Al-Najjar said that upon his arrival at the Dark Prison, his captors stripped off his clothes, threw him down on the cold concrete floor naked, and threw water on him. It was pitch black but several interrogators, including an Arab man with an Egyptian accent came into his cell with a flashlight. One of them cocked a gun to the back of his head and said if he did not talk, they would kill him. They began to beat and kick him and then hung him up on the bar for the first time. The torture sessions after that increased in length as time went on. They showed him documents and photos, and questioned him about his associations and for information about specific attacks. Another interrogator who he said frequently abused him at this facility called himself “Adel.” Al-Najjar said Adel was Shia, Lebanese. He was tall and had a scar on the right part of his lower lip.

Ridha al-Najjar and Lotfi El Gherissi both described being chained to a rod in the ceilings of their cells for repeated 24-hour periods. Each said this illustration accurately depicted their treatment. © 2016 John R. Holmes for Human Rights Watch

Hanging, Beating
Al-Najjar said he was forced to hang from the bar repeatedly over the course of roughly his first three months at the Dark Prison. Each hanging session lasted up to 24 hours and happened frequently and repeatedly. During these sessions his arms would be chained above his head to a bar at the top of the room, making it impossible to sleep. Sometimes he could touch the ground with his feet, sometimes with just his toes, and other times not at all. The captors would only take him down for interrogation sessions and other forms of torture, often by throwing him violently to the floor where they would sometimes beat and kick him. While his arms were chained to the bar, they beat him with a baton on his back and legs and also punched him in the chest, in the back, and in his kidneys. After one session, they took him to another room where he said they used bright lights to videotape and photograph his injuries. “I was a mess,” he said. “I had skin hanging off me and bruises and cuts all over me.”
Extract from CIA death investigation report on Gul Rahman, who died at a CIA black site in Afghanistan in November 2002. 
Al-Najjar said the beatings resulted in broken bones and other injuries including broken hips, a broken ankle, a broken back, damaged knees, a damaged jaw, and pain in his head. Al-Najjar said once he was transferred to Bagram, several US military doctors apologized to him for his treatment and took X-rays of his body as well as a CT scan of his head and spine. But he said the US military would not give him copies of his medical records upon his release. Al-Najjar had X-rays taken in Tunisia on April 2, 2016, and in May showed Human Rights Watch those for his left ankle, knee and lumbar spine.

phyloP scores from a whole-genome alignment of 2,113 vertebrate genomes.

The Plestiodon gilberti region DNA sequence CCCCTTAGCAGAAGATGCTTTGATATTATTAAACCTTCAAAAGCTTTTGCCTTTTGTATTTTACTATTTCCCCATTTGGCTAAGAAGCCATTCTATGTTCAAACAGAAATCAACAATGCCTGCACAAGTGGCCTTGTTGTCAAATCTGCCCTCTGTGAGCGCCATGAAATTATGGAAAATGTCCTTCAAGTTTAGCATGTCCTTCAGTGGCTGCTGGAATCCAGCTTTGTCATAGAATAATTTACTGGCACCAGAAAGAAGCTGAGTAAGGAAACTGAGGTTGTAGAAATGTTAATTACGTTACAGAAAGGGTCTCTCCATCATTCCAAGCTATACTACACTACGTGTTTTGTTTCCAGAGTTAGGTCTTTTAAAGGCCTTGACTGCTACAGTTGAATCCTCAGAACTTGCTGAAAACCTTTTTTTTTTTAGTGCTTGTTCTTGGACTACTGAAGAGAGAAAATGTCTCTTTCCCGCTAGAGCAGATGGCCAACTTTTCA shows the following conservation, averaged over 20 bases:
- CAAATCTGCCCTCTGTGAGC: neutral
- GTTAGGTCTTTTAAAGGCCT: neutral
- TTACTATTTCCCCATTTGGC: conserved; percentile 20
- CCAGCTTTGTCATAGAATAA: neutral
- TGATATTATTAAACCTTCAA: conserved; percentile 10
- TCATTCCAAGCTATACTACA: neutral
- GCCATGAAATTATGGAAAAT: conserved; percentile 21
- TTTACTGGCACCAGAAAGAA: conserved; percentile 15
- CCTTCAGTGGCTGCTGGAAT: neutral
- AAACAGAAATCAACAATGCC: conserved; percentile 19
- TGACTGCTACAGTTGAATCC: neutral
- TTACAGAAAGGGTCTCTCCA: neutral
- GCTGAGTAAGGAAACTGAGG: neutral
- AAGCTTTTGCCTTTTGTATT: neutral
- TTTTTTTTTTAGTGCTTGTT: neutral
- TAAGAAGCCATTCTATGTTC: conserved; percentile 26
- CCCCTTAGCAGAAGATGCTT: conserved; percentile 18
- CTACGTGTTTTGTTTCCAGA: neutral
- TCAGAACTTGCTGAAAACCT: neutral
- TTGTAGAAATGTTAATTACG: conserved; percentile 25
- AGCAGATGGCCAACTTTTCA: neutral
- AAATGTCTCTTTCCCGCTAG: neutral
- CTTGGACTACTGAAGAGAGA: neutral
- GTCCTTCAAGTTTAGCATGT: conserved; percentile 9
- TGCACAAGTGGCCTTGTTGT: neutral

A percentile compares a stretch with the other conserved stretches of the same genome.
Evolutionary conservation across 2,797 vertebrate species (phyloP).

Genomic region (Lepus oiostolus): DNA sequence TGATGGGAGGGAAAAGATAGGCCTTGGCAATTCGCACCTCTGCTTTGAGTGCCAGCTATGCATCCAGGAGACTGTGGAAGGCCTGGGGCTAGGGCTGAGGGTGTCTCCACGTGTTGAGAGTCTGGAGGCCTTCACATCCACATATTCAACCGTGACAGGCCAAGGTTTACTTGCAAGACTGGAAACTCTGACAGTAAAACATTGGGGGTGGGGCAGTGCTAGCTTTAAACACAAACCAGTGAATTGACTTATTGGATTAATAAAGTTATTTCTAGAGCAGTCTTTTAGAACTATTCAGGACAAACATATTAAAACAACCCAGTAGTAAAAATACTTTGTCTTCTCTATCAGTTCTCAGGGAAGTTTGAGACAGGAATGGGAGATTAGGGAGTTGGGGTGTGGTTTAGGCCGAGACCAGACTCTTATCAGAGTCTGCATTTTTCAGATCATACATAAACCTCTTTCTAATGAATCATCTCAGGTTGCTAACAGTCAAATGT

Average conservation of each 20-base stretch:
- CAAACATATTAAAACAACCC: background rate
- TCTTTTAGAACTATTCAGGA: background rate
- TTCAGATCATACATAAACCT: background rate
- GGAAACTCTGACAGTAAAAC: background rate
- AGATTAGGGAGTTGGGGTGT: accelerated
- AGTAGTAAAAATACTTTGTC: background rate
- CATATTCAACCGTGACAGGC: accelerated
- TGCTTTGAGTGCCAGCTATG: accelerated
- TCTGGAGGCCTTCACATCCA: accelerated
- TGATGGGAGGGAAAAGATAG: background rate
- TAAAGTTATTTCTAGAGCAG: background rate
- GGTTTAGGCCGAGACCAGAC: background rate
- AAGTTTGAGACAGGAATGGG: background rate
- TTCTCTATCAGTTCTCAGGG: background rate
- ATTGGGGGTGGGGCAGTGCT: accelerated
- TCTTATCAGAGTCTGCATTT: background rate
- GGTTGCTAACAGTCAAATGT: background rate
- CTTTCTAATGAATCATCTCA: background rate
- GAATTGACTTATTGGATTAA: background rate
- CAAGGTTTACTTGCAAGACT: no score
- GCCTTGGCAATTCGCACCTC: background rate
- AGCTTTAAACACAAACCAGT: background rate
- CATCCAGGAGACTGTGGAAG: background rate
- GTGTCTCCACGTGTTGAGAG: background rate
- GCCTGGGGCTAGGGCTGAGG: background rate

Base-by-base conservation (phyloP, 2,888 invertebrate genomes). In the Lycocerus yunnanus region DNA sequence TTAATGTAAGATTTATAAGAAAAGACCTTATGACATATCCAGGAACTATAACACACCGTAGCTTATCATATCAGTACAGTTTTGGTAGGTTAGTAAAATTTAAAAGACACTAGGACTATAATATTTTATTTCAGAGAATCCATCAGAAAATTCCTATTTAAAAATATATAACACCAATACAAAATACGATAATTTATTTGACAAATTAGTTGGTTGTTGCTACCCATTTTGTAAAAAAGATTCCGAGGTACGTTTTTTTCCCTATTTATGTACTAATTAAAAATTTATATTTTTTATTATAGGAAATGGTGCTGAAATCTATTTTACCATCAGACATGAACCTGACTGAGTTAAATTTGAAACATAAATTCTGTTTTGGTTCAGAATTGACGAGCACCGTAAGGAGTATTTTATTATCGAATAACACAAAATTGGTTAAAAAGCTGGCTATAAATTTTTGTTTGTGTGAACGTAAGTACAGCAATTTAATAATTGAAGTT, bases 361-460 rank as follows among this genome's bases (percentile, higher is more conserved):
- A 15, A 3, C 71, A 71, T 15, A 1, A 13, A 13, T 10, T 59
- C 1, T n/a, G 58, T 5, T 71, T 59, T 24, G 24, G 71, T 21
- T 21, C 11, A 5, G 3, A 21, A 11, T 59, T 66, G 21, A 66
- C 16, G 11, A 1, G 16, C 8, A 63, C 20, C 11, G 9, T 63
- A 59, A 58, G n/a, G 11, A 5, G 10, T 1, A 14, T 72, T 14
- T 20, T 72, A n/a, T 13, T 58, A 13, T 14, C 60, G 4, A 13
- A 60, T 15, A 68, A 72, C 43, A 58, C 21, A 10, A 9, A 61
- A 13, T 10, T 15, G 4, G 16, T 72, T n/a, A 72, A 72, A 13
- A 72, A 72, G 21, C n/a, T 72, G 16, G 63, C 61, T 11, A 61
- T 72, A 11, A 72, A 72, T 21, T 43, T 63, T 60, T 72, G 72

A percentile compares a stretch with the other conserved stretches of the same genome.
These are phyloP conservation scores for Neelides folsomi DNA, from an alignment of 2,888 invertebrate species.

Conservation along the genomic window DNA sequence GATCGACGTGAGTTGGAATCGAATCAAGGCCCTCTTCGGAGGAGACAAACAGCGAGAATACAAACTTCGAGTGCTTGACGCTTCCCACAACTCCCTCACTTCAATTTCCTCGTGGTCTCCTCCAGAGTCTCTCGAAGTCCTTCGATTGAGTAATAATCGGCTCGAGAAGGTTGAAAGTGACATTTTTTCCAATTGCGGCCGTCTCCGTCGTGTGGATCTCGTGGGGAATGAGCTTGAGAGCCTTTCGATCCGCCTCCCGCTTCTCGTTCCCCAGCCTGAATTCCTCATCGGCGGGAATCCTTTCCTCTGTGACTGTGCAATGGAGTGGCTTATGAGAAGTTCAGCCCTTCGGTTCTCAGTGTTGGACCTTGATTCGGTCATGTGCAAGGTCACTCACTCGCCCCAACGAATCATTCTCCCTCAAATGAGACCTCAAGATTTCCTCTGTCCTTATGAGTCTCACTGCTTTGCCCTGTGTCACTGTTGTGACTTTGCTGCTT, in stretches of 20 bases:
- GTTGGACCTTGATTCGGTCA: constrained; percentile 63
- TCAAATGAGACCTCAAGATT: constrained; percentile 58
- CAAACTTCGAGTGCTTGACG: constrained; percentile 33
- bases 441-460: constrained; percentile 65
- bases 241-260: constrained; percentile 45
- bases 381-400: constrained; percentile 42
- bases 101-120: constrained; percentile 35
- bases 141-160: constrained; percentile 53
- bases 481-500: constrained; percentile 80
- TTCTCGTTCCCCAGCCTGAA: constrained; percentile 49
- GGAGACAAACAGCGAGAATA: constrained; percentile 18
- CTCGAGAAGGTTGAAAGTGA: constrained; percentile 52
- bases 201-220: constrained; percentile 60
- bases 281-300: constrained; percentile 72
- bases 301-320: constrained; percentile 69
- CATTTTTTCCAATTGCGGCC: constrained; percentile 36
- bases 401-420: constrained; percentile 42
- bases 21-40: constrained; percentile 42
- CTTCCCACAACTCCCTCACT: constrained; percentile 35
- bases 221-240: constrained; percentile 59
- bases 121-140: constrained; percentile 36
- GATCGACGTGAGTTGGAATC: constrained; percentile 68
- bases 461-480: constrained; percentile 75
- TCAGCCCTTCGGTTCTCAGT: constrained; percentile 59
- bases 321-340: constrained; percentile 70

A Physicians for Human Rights medical adviser, Dr. Rohini Haar, examined photos taken of these X-rays, which she said were good enough to make some observations: “You can clearly tell his [left] ankle was broken and has healed terribly,” Dr. Haar said. The images of his knees were less clear but they “suggest past trauma to the left knee.” Other images were not good enough to make an assessment, she said.

Sensory Deprivation, Diapers
Al-Najjar said he is not sure exactly how long he was at the Dark Prison but during the entire time he was there it was pitch black, except for the bright lights shined in his eyes during interrogations. He never had access to toilet facilities and was kept naked or diapered the entire time. His diapers were fastened with thick tape that caused irritation and were only changed about every four days.

Food Deprivation
He said his captors fed him only about once every three days, and the food was “inedible” and “disgusting.” He would find pebbles, hair, or dirt in it and one time a cigarette butt. The water also “smelled and tasted disgusting,” he said. “You could only drink it if you were on the verge of death and completely dehydrated.” But even then he said they did not give him enough, and at one point his tongue and mouth were “completely cracked.” He said he lost 50 kilograms while there, weighing 120 kilograms when he arrived and 70 kilograms by the time he left the Dark Prison. His account is consistent with those from other prisoners held at Cobalt, subjected to similar food deprivation during the same time. He also said he lost consciousness frequently, sometimes waking up to a doctor feeling his pulse or checking his teeth and mouth.